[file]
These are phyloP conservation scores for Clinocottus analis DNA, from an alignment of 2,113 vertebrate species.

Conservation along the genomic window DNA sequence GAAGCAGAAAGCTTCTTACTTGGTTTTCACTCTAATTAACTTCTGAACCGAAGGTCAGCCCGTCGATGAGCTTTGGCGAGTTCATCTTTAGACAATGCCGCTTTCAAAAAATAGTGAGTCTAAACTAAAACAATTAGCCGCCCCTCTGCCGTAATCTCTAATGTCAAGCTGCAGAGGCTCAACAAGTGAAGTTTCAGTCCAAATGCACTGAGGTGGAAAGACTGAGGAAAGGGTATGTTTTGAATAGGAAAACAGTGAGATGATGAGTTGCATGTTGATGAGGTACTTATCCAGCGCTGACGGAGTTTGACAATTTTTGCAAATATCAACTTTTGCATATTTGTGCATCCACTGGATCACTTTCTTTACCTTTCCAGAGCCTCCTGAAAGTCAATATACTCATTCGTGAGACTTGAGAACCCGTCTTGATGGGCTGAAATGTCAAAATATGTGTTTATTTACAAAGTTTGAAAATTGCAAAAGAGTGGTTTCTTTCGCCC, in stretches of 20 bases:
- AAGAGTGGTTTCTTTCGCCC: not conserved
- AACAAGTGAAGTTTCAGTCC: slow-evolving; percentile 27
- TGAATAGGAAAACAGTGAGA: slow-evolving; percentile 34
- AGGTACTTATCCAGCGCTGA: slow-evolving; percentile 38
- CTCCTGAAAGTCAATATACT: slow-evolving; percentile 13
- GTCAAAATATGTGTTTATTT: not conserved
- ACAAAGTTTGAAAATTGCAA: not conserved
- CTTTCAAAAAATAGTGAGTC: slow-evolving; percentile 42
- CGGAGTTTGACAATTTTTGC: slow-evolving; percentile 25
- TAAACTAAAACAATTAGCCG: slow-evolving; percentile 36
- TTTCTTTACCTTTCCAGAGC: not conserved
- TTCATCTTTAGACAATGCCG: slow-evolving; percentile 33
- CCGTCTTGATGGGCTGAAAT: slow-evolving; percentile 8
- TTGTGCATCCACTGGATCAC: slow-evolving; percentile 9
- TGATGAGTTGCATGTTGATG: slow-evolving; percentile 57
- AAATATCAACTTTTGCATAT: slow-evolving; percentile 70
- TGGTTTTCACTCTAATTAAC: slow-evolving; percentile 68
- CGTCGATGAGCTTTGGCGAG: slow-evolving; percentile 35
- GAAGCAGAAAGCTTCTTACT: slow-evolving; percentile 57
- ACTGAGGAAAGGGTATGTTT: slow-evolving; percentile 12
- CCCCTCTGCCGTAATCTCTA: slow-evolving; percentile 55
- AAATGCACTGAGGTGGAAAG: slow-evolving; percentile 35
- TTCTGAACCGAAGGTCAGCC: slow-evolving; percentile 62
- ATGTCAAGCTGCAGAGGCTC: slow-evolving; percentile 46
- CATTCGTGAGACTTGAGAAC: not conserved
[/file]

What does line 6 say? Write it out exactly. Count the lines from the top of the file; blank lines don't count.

- AGGTACTTATCCAGCGCTGA: slow-evolving; percentile 38